A well earned rest day celebrating Christmas Day, in much the same way as their ancestors did.
They took several "goodies" to have today. Pictured below in their tent, they show off what they have brought to consume on Christmas Day. L to R Some ham, crackers, cigars, plum pudding, Creme de Menthe, sausage and beans.
Will Gow dedicates today's report to the memory of his mother, who provided him with the inspiration for this expedition.
1. Sitrep No 42 as at 0930 hrs GMT 25 Dec 08
2. Distance Covered Today : 0 nm
3. Total Distance Covered : 489.8 nm
4. Hours travelled: 0
5. Daily Average to Date: 11.66 nm
6. Days to RV on Jan 9 at 97 Mile Point: 16
7. Distance to RV: 203.99 nm
8. Distance to Pole: 300.99 nm
9. Required Daily Average to achieve RV: 12.75 nm
Christmas Day. There has been from 45° to 48° of frost, drifting snow and a strong biting south wind, and such has been the order of the day's march from 7 A.M. to 6 P.M. up one of the steepest rises we have yet done, crevassed in places. Now, as I write, we are 9500 ft. above sea level, and our latitude at 6 P.M. was 85° 55' South. We started away after a good breakfast, and soon came to soft snow, through which our worn and torn sledge-runners dragged heavily.
All morning we hauled along, and at noon had done 5 miles 250 yards. Sights gave us latitude 85° 51' South. We had lunch then, and I took a photograph of the camp with the Queen's flag flying and also our tent flags, my companions being in the picture. It was very cold, the temperature being minus 16°F, and the wind went through us. All the afternoon we worked steadily uphill, and we could see at 6 P.M. the new land plainly trending to the southeast. This land is very much glaciated. It is comparatively bare of snow, and there are well-defined glaciers on the side of the range, which seems to end up in the southeast with a large mountain like, a keep. We have called it "The Castle." Behind these the mountains have more gentle slopes and are more rounded. They seem to fall away to the southeast, so that, as we are going south, the angle opens and we will soon miss them.
When we camped at 6 P.M. the wind was decreasing. It is hard to understand this soft snow with such a persistent wind, and I can only suppose that we have not yet reached the actual plateau level, and that the snow we are traveling over just now is on the slopes, blown down by the south and southeast wind. We had a splendid dinner. First came hoosh, consisting of pony ration boiled up with pemmican and some of our emergency Oxo and biscuit. Then in the cocoa wajer I boiled our fittle plum pudding, which a friend of Wild's had given him. This, with a drop of medical brandy, was a luxury which Lucullus himself might have envied; then came cocoa, and lastly cigars and a spoonful of creme de men-the sent us by a friend in Scotland. We are full tonight, and this is the last time we will be for many a long day.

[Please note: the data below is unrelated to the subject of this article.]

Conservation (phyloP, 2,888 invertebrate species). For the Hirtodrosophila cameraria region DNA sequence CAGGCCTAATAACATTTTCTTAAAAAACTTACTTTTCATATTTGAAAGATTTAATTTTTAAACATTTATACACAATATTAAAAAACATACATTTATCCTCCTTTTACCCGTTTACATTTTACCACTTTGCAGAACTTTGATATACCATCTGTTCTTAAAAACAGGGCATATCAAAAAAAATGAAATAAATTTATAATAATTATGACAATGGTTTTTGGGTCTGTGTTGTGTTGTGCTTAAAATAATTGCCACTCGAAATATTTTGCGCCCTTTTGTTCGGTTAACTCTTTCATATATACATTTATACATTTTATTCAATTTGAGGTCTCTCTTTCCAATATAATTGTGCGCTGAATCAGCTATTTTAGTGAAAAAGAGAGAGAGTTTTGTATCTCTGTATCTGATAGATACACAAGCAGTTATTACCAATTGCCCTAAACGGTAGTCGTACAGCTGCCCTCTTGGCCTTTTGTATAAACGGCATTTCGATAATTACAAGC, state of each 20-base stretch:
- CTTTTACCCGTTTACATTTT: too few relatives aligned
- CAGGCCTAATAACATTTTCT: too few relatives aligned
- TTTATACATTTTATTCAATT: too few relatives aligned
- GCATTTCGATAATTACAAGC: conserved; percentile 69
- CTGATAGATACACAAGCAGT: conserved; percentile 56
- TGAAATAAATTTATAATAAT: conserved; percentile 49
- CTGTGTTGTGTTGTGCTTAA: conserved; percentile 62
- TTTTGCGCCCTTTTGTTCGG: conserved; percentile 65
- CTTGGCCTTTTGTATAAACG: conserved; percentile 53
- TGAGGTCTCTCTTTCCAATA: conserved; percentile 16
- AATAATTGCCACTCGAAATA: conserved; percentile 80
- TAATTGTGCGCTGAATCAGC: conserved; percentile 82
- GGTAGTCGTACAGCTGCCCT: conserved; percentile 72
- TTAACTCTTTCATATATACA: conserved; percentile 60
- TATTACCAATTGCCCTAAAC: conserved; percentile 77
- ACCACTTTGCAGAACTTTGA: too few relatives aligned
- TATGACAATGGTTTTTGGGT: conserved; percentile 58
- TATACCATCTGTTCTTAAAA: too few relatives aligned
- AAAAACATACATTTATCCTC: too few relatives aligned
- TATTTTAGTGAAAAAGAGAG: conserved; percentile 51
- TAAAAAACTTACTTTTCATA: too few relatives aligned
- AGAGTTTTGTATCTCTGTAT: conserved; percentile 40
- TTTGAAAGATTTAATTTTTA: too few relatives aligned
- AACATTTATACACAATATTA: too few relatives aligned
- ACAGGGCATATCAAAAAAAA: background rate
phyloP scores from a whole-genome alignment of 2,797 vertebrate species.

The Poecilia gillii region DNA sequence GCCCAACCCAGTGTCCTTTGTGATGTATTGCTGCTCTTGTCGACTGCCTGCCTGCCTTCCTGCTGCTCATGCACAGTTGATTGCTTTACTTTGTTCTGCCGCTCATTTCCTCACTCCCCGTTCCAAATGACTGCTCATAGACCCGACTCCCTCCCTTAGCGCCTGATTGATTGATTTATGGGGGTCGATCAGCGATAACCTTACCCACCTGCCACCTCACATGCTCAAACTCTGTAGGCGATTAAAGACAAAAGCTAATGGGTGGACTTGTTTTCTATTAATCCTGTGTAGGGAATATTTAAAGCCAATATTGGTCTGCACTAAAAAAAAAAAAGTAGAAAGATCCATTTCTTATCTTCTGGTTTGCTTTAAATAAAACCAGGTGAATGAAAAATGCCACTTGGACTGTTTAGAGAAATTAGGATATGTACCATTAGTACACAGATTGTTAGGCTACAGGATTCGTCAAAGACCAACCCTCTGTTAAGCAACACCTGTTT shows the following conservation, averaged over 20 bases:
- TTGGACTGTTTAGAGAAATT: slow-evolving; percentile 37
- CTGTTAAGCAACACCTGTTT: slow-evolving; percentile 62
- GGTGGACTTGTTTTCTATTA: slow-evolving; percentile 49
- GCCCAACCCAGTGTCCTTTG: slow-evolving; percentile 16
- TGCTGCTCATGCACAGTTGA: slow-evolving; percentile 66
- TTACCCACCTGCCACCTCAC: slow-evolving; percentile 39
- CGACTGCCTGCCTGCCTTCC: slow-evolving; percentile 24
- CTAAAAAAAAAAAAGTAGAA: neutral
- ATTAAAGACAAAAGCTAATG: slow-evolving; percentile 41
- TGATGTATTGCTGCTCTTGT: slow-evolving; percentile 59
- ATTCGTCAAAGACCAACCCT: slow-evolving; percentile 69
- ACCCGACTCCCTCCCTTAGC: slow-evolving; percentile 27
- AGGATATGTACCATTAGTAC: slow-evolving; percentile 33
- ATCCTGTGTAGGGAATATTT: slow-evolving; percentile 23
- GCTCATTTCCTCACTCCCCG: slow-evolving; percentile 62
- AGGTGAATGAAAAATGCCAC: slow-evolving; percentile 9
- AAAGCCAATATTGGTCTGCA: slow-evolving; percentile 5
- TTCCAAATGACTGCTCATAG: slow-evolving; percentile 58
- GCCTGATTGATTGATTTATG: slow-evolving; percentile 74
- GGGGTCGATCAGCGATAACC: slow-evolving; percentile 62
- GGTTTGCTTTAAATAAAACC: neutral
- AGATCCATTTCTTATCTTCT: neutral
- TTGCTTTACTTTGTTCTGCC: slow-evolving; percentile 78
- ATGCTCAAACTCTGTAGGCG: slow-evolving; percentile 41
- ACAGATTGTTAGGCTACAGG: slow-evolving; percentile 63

After dinner we discussed the situation, and we have decided to still further reduce our food. We have now nearly 500 miles, geographical, to do if we are to get to the Pole and back to the spot where we are at the present moment. We have one month's food, but only three weeks' biscuit, so we are going to make each week's food last ten days. We will have one biscuit in the morning, three at mid-day, and two at night. It is the only thing to do. Tomorrow we will throw away everything except the most absolute necessities. Already we are, as regards clothes, down to the limit, but we must trust to the old sledge runners and dump the spare ones. One must risk this. We are very far away from all the world, and home thoughts have been much with us today, thoughts interrupted by pitching forward into a hidden crevasse more than once. Ah, well, we shall see all our own people when the work here is done. Marshall took our temperatures tonight. We are all two degrees subnormal, but as fit as can be. It is a fine open air life and we are getting south.
This is the story of the “Farthest South” expedition, told by its leader. After enduring biting winds, short rations and crevasse-ridden glaciers for over a year, Shackleton’s party faced a desperate forced march to return to their ship, The Nimrod, or face being marooned on the ice.
Taken from Sir Ernest Shackleton’s own compelling chronicle of his first Antarctic expedition, written on his return in 1909.
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